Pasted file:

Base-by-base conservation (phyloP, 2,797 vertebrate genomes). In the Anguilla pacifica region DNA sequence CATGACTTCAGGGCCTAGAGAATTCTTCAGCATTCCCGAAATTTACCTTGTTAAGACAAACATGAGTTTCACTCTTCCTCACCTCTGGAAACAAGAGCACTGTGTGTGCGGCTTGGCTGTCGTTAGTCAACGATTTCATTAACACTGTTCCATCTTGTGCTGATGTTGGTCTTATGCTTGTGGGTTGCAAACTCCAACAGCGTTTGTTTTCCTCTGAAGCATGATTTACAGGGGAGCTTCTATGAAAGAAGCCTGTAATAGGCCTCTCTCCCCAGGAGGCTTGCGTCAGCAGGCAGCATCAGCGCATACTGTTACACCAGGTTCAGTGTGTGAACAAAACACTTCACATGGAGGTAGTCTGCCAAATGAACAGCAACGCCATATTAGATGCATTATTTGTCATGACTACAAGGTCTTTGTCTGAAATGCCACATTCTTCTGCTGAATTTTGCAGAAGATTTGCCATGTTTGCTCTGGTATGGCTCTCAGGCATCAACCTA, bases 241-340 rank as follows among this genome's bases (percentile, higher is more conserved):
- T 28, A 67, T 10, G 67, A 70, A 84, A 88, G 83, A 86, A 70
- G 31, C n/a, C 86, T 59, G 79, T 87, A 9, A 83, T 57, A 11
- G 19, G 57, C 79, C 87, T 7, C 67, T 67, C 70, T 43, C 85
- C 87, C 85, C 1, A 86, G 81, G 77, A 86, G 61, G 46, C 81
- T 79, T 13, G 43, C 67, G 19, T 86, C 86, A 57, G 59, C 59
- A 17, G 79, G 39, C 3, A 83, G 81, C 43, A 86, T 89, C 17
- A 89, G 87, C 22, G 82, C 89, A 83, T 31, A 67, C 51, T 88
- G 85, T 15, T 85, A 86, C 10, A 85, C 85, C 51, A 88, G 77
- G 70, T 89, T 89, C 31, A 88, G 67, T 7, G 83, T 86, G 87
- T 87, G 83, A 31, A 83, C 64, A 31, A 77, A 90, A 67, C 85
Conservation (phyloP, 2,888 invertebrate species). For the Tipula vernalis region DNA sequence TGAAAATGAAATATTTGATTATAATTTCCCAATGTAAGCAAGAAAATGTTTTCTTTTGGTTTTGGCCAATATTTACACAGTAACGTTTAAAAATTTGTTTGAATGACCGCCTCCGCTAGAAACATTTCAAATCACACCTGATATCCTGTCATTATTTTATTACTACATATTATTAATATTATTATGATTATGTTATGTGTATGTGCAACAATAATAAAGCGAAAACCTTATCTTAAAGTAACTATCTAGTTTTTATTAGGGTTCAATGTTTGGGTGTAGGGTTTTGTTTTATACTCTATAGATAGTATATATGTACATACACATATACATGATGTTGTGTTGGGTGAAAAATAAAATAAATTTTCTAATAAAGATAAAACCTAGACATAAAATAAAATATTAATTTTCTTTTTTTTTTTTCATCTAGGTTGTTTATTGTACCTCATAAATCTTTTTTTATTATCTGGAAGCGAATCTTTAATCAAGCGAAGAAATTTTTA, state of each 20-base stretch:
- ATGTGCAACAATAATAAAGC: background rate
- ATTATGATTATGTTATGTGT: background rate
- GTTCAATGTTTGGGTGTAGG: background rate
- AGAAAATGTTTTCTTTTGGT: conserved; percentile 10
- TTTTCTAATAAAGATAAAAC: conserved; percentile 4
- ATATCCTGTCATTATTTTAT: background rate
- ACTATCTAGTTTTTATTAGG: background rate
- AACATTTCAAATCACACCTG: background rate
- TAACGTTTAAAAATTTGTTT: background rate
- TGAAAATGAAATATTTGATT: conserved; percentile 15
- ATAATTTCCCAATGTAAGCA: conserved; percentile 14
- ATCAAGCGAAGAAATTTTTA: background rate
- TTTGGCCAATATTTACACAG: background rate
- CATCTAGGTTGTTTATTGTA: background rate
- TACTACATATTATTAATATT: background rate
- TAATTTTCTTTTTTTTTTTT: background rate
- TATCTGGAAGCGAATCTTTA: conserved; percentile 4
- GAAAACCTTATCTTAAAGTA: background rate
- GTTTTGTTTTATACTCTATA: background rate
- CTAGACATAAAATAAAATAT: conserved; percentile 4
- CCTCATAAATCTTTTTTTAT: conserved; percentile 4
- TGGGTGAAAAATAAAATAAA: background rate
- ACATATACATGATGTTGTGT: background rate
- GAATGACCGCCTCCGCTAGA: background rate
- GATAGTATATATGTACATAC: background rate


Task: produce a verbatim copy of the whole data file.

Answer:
Base-by-base conservation (phyloP, 2,797 vertebrate genomes). In the Anguilla pacifica region DNA sequence CATGACTTCAGGGCCTAGAGAATTCTTCAGCATTCCCGAAATTTACCTTGTTAAGACAAACATGAGTTTCACTCTTCCTCACCTCTGGAAACAAGAGCACTGTGTGTGCGGCTTGGCTGTCGTTAGTCAACGATTTCATTAACACTGTTCCATCTTGTGCTGATGTTGGTCTTATGCTTGTGGGTTGCAAACTCCAACAGCGTTTGTTTTCCTCTGAAGCATGATTTACAGGGGAGCTTCTATGAAAGAAGCCTGTAATAGGCCTCTCTCCCCAGGAGGCTTGCGTCAGCAGGCAGCATCAGCGCATACTGTTACACCAGGTTCAGTGTGTGAACAAAACACTTCACATGGAGGTAGTCTGCCAAATGAACAGCAACGCCATATTAGATGCATTATTTGTCATGACTACAAGGTCTTTGTCTGAAATGCCACATTCTTCTGCTGAATTTTGCAGAAGATTTGCCATGTTTGCTCTGGTATGGCTCTCAGGCATCAACCTA, bases 241-340 rank as follows among this genome's bases (percentile, higher is more conserved):
- T 28, A 67, T 10, G 67, A 70, A 84, A 88, G 83, A 86, A 70
- G 31, C n/a, C 86, T 59, G 79, T 87, A 9, A 83, T 57, A 11
- G 19, G 57, C 79, C 87, T 7, C 67, T 67, C 70, T 43, C 85
- C 87, C 85, C 1, A 86, G 81, G 77, A 86, G 61, G 46, C 81
- T 79, T 13, G 43, C 67, G 19, T 86, C 86, A 57, G 59, C 59
- A 17, G 79, G 39, C 3, A 83, G 81, C 43, A 86, T 89, C 17
- A 89, G 87, C 22, G 82, C 89, A 83, T 31, A 67, C 51, T 88
- G 85, T 15, T 85, A 86, C 10, A 85, C 85, C 51, A 88, G 77
- G 70, T 89, T 89, C 31, A 88, G 67, T 7, G 83, T 86, G 87
- T 87, G 83, A 31, A 83, C 64, A 31, A 77, A 90, A 67, C 85
Conservation (phyloP, 2,888 invertebrate species). For the Tipula vernalis region DNA sequence TGAAAATGAAATATTTGATTATAATTTCCCAATGTAAGCAAGAAAATGTTTTCTTTTGGTTTTGGCCAATATTTACACAGTAACGTTTAAAAATTTGTTTGAATGACCGCCTCCGCTAGAAACATTTCAAATCACACCTGATATCCTGTCATTATTTTATTACTACATATTATTAATATTATTATGATTATGTTATGTGTATGTGCAACAATAATAAAGCGAAAACCTTATCTTAAAGTAACTATCTAGTTTTTATTAGGGTTCAATGTTTGGGTGTAGGGTTTTGTTTTATACTCTATAGATAGTATATATGTACATACACATATACATGATGTTGTGTTGGGTGAAAAATAAAATAAATTTTCTAATAAAGATAAAACCTAGACATAAAATAAAATATTAATTTTCTTTTTTTTTTTTCATCTAGGTTGTTTATTGTACCTCATAAATCTTTTTTTATTATCTGGAAGCGAATCTTTAATCAAGCGAAGAAATTTTTA, state of each 20-base stretch:
- ATGTGCAACAATAATAAAGC: background rate
- ATTATGATTATGTTATGTGT: background rate
- GTTCAATGTTTGGGTGTAGG: background rate
- AGAAAATGTTTTCTTTTGGT: conserved; percentile 10
- TTTTCTAATAAAGATAAAAC: conserved; percentile 4
- ATATCCTGTCATTATTTTAT: background rate
- ACTATCTAGTTTTTATTAGG: background rate
- AACATTTCAAATCACACCTG: background rate
- TAACGTTTAAAAATTTGTTT: background rate
- TGAAAATGAAATATTTGATT: conserved; percentile 15
- ATAATTTCCCAATGTAAGCA: conserved; percentile 14
- ATCAAGCGAAGAAATTTTTA: background rate
- TTTGGCCAATATTTACACAG: background rate
- CATCTAGGTTGTTTATTGTA: background rate
- TACTACATATTATTAATATT: background rate
- TAATTTTCTTTTTTTTTTTT: background rate
- TATCTGGAAGCGAATCTTTA: conserved; percentile 4
- GAAAACCTTATCTTAAAGTA: background rate
- GTTTTGTTTTATACTCTATA: background rate
- CTAGACATAAAATAAAATAT: conserved; percentile 4
- CCTCATAAATCTTTTTTTAT: conserved; percentile 4
- TGGGTGAAAAATAAAATAAA: background rate
- ACATATACATGATGTTGTGT: background rate
- GAATGACCGCCTCCGCTAGA: background rate
- GATAGTATATATGTACATAC: background rate